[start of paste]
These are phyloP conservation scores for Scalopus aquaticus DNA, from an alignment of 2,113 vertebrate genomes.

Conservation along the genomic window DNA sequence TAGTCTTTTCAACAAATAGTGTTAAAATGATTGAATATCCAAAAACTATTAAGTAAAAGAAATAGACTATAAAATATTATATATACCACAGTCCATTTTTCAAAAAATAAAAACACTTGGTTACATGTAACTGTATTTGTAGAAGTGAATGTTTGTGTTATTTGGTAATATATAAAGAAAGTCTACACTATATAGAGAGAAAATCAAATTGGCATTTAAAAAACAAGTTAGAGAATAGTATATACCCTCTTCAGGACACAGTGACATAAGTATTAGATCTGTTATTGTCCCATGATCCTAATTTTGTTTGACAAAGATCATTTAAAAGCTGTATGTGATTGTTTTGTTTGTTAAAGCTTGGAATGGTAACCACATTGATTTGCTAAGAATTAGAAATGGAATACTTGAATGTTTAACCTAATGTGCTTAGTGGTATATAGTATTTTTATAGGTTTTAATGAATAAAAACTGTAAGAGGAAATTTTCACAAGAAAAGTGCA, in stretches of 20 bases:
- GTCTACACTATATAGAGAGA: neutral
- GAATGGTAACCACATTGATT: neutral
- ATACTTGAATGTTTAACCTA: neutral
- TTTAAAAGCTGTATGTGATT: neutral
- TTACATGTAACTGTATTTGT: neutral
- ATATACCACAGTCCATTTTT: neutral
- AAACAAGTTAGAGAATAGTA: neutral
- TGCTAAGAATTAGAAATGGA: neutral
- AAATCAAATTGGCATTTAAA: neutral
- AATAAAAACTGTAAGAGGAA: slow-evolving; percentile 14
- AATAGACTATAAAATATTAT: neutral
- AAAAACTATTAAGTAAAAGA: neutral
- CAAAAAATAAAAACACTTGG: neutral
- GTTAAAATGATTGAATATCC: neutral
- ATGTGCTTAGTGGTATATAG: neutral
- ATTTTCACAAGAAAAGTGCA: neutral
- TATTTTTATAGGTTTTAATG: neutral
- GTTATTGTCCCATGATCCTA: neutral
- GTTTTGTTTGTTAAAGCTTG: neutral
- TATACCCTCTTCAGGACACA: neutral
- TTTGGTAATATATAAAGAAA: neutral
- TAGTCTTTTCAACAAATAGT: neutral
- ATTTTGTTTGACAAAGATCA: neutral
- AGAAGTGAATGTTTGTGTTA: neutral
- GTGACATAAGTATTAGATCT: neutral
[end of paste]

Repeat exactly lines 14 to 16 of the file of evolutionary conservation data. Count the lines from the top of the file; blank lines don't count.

- AAAAACTATTAAGTAAAAGA: neutral
- CAAAAAATAAAAACACTTGG: neutral
- GTTAAAATGATTGAATATCC: neutral